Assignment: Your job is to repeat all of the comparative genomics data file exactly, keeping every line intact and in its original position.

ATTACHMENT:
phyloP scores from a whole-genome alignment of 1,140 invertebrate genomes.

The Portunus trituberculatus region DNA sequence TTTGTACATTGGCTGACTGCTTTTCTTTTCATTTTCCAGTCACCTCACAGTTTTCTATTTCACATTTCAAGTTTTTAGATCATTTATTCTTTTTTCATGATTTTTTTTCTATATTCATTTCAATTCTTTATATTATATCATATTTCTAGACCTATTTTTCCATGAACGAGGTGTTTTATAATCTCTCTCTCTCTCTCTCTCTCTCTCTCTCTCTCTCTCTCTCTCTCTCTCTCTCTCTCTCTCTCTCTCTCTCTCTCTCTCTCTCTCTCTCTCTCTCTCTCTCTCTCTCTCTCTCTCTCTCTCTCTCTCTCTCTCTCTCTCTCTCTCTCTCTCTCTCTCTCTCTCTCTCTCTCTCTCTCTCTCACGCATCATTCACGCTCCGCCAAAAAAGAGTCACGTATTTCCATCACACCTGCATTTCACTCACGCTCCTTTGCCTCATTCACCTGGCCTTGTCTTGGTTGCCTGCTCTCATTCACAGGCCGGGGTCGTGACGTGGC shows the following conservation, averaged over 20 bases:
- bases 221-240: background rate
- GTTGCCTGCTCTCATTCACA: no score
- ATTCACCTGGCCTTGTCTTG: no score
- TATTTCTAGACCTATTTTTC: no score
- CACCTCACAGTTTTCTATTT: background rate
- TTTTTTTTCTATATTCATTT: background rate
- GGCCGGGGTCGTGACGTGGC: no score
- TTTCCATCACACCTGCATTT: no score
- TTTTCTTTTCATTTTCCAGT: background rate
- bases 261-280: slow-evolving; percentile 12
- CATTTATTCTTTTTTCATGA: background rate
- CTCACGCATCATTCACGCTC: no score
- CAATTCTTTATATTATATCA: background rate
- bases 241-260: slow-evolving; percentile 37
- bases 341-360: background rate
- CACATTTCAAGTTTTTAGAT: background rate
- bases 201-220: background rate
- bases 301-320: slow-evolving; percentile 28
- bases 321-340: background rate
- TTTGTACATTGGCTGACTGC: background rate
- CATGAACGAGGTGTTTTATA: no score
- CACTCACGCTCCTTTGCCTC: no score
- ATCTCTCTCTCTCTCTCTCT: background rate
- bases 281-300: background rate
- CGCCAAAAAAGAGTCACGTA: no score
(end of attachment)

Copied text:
phyloP scores from a whole-genome alignment of 1,140 invertebrate genomes.

The Portunus trituberculatus region DNA sequence TTTGTACATTGGCTGACTGCTTTTCTTTTCATTTTCCAGTCACCTCACAGTTTTCTATTTCACATTTCAAGTTTTTAGATCATTTATTCTTTTTTCATGATTTTTTTTCTATATTCATTTCAATTCTTTATATTATATCATATTTCTAGACCTATTTTTCCATGAACGAGGTGTTTTATAATCTCTCTCTCTCTCTCTCTCTCTCTCTCTCTCTCTCTCTCTCTCTCTCTCTCTCTCTCTCTCTCTCTCTCTCTCTCTCTCTCTCTCTCTCTCTCTCTCTCTCTCTCTCTCTCTCTCTCTCTCTCTCTCTCTCTCTCTCTCTCTCTCTCTCTCTCTCTCTCTCTCTCTCTCTCTCTCTCTCTCACGCATCATTCACGCTCCGCCAAAAAAGAGTCACGTATTTCCATCACACCTGCATTTCACTCACGCTCCTTTGCCTCATTCACCTGGCCTTGTCTTGGTTGCCTGCTCTCATTCACAGGCCGGGGTCGTGACGTGGC shows the following conservation, averaged over 20 bases:
- bases 221-240: background rate
- GTTGCCTGCTCTCATTCACA: no score
- ATTCACCTGGCCTTGTCTTG: no score
- TATTTCTAGACCTATTTTTC: no score
- CACCTCACAGTTTTCTATTT: background rate
- TTTTTTTTCTATATTCATTT: background rate
- GGCCGGGGTCGTGACGTGGC: no score
- TTTCCATCACACCTGCATTT: no score
- TTTTCTTTTCATTTTCCAGT: background rate
- bases 261-280: slow-evolving; percentile 12
- CATTTATTCTTTTTTCATGA: background rate
- CTCACGCATCATTCACGCTC: no score
- CAATTCTTTATATTATATCA: background rate
- bases 241-260: slow-evolving; percentile 37
- bases 341-360: background rate
- CACATTTCAAGTTTTTAGAT: background rate
- bases 201-220: background rate
- bases 301-320: slow-evolving; percentile 28
- bases 321-340: background rate
- TTTGTACATTGGCTGACTGC: background rate
- CATGAACGAGGTGTTTTATA: no score
- CACTCACGCTCCTTTGCCTC: no score
- ATCTCTCTCTCTCTCTCTCT: background rate
- bases 281-300: background rate
- CGCCAAAAAAGAGTCACGTA: no score